Keep that as the goal, that every thought, every word, every action comes from God. “Till we all come… unto the measure of the stature of the fulness of Christ.” (Ephesians 4:13) That is what Paul was looking for. It says he pressed toward that mark, and that is what we need to do in our experience. We can’t be content with a righteousness that is equal to all those around us. Jesus warned us about such comparisons when He said, “except your righteousness shall exceed the righteousness of the scribes and Pharisees, ye shall in no case enter into the kingdom of heaven.” (Matthew 5:20) Don’t be content with having just that level of righteousness that is considered satisfactory by the majority of Christianity, or even of the majority of the church here, or the majority of your family. Wherever you are, don’t be content with that kind of Christianity. Press higher and higher. Jesus said your righteousness must exceed this. Be better, go on above, higher and higher.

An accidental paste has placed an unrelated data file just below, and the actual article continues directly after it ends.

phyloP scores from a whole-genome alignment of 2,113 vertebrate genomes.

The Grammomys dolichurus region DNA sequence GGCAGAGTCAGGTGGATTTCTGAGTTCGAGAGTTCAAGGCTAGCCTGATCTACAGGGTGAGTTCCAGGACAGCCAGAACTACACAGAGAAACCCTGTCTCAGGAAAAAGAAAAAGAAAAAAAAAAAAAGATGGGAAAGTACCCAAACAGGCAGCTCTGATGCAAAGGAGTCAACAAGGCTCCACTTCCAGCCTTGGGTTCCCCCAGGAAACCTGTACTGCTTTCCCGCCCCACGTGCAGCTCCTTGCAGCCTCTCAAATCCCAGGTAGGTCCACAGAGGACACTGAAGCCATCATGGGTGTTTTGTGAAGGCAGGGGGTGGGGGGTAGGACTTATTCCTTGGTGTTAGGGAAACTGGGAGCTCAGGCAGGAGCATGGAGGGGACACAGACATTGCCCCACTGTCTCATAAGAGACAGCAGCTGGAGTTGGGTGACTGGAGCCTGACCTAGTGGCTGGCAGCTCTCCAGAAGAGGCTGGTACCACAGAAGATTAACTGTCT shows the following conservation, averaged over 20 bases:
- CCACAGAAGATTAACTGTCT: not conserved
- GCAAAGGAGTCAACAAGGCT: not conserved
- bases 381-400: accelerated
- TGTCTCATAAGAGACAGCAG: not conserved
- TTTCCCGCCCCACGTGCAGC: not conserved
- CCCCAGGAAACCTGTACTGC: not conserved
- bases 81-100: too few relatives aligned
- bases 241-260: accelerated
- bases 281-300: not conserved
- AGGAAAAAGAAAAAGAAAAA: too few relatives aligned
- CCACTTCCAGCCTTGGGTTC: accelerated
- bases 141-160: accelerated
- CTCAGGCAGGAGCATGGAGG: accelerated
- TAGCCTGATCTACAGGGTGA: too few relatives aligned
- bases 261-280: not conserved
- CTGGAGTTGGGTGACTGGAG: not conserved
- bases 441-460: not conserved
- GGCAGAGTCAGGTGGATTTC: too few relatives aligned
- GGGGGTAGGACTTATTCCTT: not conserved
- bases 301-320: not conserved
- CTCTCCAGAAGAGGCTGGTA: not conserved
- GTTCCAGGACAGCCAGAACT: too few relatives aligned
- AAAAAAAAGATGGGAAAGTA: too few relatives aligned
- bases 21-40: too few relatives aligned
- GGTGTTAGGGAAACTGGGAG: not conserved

Is Your Spiritual Life a BMW or a Junker?

We are familiar with automobiles. Most of us have cars and we have all ridden in vehicles, haven’t we? You buy a brand-new car and when it comes off the lot, there is nothing wrong with it. The handles all work, the electric windows all work, the door locks work, all the gauges work, everything in your vehicle works properly as it is supposed to when it comes off the lot, but perhaps you are like me. I have never owned a brand-new car. I always have acquired cars after someone else has used them for awhile. Do you know what happens to vehicles as they age? Things cease to function the way they should. In my car right now, the speedometer doesn’t work properly. There are certain other defects that just kind of creep up on you so that your car doesn’t function properly. There are also different types of owners. Some people just don’t care about things falling apart in their cars. As long as it gets them from point A to point B, they are going to continue using their vehicle. The only things they fix are the things that prohibit the vehicle from moving any longer. If the bumper is hanging down, or the muffler is dragging on the ground, or there is a big rust hole in the side, sometimes people just let those things go and keep going. It doesn’t matter. Maybe you have to climb through the window to get in your car. In West Virginia we possibly see those things a little more often than people of other areas. Sometimes cars just start to fall apart. Some people are content to let those things go.